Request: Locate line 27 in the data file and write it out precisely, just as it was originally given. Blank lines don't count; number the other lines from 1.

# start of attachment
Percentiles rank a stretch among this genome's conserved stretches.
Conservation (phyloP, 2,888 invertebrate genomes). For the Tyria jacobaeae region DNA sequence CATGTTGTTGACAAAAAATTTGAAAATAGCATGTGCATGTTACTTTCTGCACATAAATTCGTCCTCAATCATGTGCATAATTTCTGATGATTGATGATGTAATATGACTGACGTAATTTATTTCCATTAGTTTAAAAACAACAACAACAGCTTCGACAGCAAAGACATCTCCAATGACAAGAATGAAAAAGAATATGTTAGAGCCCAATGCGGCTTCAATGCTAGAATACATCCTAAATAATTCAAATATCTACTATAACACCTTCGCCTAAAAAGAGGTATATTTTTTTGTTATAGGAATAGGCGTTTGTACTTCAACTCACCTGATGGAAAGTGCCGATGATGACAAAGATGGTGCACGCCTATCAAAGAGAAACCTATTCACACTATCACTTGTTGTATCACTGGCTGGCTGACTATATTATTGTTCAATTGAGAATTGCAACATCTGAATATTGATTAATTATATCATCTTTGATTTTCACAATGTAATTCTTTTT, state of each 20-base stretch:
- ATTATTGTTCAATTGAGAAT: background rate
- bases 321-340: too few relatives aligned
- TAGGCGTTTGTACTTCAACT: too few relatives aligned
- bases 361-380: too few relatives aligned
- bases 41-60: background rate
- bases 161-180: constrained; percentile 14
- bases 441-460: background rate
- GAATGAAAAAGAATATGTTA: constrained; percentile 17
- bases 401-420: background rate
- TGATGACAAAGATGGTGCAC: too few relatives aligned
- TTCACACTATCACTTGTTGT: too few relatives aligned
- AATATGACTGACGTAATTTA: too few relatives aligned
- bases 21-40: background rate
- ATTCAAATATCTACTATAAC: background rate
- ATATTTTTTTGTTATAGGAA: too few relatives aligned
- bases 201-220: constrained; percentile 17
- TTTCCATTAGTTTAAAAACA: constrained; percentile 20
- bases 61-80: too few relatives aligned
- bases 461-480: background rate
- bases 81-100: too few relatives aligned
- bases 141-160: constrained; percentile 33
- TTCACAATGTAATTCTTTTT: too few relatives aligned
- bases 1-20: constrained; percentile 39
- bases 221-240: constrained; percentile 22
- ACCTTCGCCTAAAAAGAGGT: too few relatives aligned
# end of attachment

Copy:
- ACCTTCGCCTAAAAAGAGGT: too few relatives aligned